Health Report: COVID-19 Superbugs

Health Reports

The United States is now reporting more than 5.8 million COVID-19 cases and more than 179,000 deaths. As patients’ immune system are weakened by secondary illnesses like pneumonia doctors are forced to increase the use of antibiotics.

Commonly called ‘Superbugs’, these antibiotic-resistant germs, aided by overuse and certain ingredients in hand sanitizers, have become a huge area of concern.

“Most of those really strong antibiotic-resistant bugs are opportunistic and what that means is they’re looking for the opportunity to cause disease when the host is in some kind of weakened state.” said Karl Klose, Ph.D., Professor of Microbiology at UTSA.

The host being the thousands of hospital patients fighting COVID-19. Now, it’s combining with antibiotic-resistant bacteria to make people even sicker.

“You pick up these bugs in the hospital. You end up getting a secondary infection because you’re not as able to fight off disease anymore and then there’s no antibiotics that can treat you.” Dr. Klose said.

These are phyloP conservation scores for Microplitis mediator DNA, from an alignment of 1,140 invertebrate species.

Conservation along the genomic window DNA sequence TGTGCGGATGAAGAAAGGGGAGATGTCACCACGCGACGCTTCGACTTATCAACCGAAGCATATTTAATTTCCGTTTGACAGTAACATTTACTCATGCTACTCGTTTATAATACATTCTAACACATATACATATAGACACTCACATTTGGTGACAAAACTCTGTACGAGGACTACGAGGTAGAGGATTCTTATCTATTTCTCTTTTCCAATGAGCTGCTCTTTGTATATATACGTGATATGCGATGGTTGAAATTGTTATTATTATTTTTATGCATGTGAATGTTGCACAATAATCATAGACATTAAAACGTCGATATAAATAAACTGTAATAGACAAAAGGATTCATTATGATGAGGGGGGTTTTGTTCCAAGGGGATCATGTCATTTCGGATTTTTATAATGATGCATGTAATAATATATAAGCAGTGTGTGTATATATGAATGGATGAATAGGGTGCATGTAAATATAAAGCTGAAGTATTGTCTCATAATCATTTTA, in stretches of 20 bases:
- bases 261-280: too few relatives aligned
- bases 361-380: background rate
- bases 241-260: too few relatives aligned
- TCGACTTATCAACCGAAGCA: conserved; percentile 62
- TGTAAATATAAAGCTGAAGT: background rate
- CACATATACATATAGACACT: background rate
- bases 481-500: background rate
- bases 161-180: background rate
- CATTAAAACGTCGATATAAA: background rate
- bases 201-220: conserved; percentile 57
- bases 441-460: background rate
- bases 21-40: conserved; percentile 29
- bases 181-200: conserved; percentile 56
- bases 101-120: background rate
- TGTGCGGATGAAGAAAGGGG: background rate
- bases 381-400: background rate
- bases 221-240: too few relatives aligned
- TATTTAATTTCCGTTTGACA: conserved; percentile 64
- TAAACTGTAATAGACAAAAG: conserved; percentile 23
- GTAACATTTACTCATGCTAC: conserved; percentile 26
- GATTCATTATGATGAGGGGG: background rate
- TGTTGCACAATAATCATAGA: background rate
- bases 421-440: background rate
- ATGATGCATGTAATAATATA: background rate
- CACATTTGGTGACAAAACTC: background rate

That powerful one-two punch of virus and bacteria sometimes cannot be stopped because many antibiotics simply don’t work anymore, rendering them useless in knocking out secondary infections.

After years of doctors over-prescribing antibiotics, and studies warning against overusing hand sanitizers, the drugs no longer work well; against super bugs, or secondary infections in coronavirus patients. Meanwhile, doctors are working on this super-tolerance to superbugs. Rice University, for example, is researching something called nano drills that pierce the outside shell of bacteria and deliver drugs right to the source.

“It’s very selective and they die by exploding. You punch holes in them and then the cells just bleb…boom.” said Jim Tour, Ph.D., Synthetic Organic Chemist at Rice University.

And there are other methods to kill bacteria, such as ultraviolet, or UV light. Scientists, however, have some cautionary advice.

“Use them in a better way, so that we don’t induce antibiotic resistance to all bacteria that we come into contact with.” Dr. Klose said.

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